We found that the administrative burden experienced by the Reproductive Medicine Network, as measured by the length and requirements of the IRB submission, has increased significantly over the past 7 years. Further, we observed that there was significant variability in the performance of individual IRBs, though none ultimately demanded significant changes in the clinical protocols. While there is a widespread sense that the administrative and regulatory burdens are increasing in infertility research, we are not aware of any previous data that demonstrate these trends in a quantitative manner. We acknowledge that our study is based on data from a small number of sites. Further, we appreciate that it is difficult to be completely certain that all sites included and excluded exactly the same material in determining their total page counts despite clear definitions and our best efforts. We have much greater confidence in the uniformity and accuracy of the other three parameters studied. Finally, we acknowledge that time from submission to approval could have been prolonged if investigators were not efficient in providing the necessary responses and clarifications to their IRB in a timely way. However, we confirmed that the turn-around times for investigators corresponding with IRBs were efficient at all sites. Delays did not appear to be unduly long; in practice such delays are part of the review and approval process and, as such, should be considered in a comprehensive analysis of the present system. We accept that these are all potential weaknesses of our study, but nevertheless feel that these findings, being among the very first hard data on this subject, can provide important observations to aid in our analysis of the present state of research review in infertility trials.
Several important observations are clear. First, the amount of information required by IRBs is increasing significantly. There can be no question that amassing all the required information and completing the increasingly numerous attachments in the necessary format takes more time and effort by investigators and their teams. Interestingly, we noted that the new RMN sites did not take any longer from the time of submission to approval than did the established sites, suggesting that more experience did not translate to more rapid or efficient completion of the review process. It is possible that new sites required more time to compile their materials before actual submission to their IRB as compared to the established sites, but we did not have a way to ascertain these data.
A somewhat hidden but critically important question is whether the IRBs themselves are reviewing the submitted material as carefully as they have in the past. If the total pages submitted and the length of the consent form have more than doubled, and the number of required attachments has tripled, we wonder how IRBs can review all this additional material in roughly the same amount of time as they have in the past. We must speculate that either IRB members are more efficient at reviewing material now than they were 7 years ago, or that some or even much of the submitted material is not being scrutinized as closely as it was previously. We hope that it is the former, but fear that it is the latter. If the review of research protocols is more superficial than it has been in the past, the entire research community must ask if this increasingly bureaucratic process is likely to be more or less effective at the most basic goal of the IRB process, that is, protecting the interests and safety of research participants.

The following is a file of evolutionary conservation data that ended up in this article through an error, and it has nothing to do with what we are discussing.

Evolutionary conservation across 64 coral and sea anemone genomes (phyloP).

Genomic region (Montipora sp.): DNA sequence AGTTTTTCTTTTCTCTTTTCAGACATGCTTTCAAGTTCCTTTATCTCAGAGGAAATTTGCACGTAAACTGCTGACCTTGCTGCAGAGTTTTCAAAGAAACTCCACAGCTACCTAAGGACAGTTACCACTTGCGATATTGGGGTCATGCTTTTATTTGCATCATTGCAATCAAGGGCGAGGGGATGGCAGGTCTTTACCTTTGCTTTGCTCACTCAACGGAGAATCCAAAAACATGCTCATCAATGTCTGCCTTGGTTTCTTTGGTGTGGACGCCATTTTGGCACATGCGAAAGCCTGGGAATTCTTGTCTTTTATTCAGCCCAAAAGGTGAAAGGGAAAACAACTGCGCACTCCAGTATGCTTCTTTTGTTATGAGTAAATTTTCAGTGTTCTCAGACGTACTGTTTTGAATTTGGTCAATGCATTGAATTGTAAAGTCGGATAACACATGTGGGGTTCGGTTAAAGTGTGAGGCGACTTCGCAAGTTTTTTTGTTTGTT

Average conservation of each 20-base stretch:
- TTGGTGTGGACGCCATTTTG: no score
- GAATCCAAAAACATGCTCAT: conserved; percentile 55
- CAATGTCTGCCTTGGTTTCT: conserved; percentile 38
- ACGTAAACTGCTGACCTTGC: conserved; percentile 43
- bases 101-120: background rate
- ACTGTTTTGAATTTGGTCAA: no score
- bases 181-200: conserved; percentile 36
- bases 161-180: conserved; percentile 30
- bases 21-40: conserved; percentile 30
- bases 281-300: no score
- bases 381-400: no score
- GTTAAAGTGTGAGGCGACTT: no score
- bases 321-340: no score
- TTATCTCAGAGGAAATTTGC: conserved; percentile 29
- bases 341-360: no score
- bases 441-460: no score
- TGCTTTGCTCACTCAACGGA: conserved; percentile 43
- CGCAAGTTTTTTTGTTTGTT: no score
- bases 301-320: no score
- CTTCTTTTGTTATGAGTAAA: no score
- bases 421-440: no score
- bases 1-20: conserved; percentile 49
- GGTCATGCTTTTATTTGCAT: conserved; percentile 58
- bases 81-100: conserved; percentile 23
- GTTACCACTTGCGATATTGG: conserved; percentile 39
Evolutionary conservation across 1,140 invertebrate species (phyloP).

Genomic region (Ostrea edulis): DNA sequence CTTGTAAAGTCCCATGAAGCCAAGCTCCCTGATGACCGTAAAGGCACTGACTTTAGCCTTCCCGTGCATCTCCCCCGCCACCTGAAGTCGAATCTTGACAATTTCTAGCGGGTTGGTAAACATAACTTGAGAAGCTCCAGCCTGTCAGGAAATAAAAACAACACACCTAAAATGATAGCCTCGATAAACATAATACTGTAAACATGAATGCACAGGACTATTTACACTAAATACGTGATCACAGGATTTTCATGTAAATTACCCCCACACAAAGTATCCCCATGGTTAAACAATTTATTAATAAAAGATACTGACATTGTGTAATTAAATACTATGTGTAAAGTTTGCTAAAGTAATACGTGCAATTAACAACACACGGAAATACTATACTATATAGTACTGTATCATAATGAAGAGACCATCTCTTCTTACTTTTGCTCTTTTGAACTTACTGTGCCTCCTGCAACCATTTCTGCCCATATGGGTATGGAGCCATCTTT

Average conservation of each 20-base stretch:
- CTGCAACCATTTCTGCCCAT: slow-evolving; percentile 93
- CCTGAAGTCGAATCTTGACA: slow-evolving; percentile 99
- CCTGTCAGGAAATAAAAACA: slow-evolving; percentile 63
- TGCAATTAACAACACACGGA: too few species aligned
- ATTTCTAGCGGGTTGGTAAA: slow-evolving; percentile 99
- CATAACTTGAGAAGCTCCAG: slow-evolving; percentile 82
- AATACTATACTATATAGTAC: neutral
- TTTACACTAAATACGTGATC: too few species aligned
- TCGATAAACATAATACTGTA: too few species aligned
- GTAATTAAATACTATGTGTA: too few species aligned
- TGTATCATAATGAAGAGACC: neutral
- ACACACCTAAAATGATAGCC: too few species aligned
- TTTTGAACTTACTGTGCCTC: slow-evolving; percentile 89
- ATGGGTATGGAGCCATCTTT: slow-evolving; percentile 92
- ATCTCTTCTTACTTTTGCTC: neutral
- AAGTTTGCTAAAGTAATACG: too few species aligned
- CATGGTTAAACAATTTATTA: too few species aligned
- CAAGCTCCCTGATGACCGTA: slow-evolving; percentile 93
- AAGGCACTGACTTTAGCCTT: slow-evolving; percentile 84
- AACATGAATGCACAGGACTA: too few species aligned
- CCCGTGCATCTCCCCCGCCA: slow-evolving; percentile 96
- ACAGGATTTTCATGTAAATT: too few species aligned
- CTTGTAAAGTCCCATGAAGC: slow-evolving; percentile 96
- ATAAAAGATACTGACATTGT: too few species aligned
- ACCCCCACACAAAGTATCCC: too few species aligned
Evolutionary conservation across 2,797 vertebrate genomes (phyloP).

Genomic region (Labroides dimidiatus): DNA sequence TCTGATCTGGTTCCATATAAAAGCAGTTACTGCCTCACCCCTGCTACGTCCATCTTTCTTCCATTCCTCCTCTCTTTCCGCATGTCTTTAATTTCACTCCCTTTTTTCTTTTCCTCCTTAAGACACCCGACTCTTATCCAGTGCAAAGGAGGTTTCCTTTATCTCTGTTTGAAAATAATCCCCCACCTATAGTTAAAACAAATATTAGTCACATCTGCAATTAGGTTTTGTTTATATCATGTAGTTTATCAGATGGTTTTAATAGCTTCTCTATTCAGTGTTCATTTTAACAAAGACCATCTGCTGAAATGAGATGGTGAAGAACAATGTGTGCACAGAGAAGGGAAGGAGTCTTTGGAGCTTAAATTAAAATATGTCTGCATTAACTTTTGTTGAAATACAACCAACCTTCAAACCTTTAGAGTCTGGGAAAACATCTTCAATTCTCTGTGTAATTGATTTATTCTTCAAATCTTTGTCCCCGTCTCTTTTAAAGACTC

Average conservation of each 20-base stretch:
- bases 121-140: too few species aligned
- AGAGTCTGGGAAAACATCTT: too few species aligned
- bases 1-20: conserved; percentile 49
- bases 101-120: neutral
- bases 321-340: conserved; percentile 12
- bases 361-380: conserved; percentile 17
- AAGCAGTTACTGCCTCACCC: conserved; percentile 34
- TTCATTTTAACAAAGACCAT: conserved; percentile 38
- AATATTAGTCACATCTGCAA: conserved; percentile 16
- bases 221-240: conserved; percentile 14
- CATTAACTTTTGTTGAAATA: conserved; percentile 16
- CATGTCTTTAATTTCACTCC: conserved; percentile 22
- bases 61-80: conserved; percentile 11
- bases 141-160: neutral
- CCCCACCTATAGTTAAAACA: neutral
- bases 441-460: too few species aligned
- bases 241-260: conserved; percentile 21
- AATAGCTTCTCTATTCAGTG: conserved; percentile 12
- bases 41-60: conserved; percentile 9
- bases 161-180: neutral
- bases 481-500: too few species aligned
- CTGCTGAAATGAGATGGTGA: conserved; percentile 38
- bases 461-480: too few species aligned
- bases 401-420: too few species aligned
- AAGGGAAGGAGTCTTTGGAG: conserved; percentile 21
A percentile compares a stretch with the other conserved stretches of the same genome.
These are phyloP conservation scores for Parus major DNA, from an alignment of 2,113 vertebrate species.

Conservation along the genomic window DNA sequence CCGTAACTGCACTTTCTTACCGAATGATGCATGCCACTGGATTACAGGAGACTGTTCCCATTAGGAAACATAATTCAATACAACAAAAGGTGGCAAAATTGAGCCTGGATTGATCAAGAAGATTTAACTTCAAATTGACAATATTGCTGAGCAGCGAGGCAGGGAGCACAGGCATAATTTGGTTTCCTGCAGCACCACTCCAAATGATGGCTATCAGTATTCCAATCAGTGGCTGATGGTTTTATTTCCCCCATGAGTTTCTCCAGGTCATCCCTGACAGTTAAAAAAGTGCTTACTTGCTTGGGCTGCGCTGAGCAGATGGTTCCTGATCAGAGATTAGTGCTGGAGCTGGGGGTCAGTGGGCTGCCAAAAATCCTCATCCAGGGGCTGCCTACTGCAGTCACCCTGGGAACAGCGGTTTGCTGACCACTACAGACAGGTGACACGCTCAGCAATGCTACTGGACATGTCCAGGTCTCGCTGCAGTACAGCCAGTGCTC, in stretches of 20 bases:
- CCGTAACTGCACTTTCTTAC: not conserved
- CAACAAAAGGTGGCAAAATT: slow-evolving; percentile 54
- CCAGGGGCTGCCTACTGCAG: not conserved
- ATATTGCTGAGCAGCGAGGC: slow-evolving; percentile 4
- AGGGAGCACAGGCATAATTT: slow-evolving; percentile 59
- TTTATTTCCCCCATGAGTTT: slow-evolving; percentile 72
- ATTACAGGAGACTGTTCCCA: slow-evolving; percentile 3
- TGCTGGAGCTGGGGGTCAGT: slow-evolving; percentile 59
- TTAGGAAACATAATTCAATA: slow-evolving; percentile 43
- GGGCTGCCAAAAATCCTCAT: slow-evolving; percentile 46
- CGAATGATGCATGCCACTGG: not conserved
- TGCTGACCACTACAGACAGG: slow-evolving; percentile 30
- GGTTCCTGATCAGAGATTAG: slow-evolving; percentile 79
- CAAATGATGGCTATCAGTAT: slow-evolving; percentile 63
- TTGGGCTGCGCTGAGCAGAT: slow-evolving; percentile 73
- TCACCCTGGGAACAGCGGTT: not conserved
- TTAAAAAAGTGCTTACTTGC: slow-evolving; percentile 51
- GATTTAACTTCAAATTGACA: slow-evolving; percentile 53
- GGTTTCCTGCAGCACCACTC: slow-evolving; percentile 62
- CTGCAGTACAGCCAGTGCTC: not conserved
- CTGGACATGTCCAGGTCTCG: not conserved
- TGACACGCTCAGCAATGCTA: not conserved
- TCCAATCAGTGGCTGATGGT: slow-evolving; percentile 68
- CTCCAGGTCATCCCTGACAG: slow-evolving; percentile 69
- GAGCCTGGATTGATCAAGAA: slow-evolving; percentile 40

A second important observation is the dramatically increasing length of consent forms, a problem which some RMN members have attributed to IRB “mission creep”. Our data show that our informed consent documents are more than twice as long as they were 7 years ago. While a small portion of this can be explained by the additional pages required to consent the male partners of our female participants (another important and controversial question to consider), we are struck by the increasing and often numbing detail required by IRBs in designing consent forms. Many elements of consent forms as presently required by numerous IRBs appear to be aimed more at legal indemnification than explaining the nature of the proposed research with an emphasis on the point of the research and a description of potential risks and possible benefits. Further, many have suggested that the level of detail used to explain each and every minute detail of numerous research interactions as is now required by many IRBs is not only unnecessary but may well adversely impact the ability of potential participants to fully understand the research study to which they are enrolling (9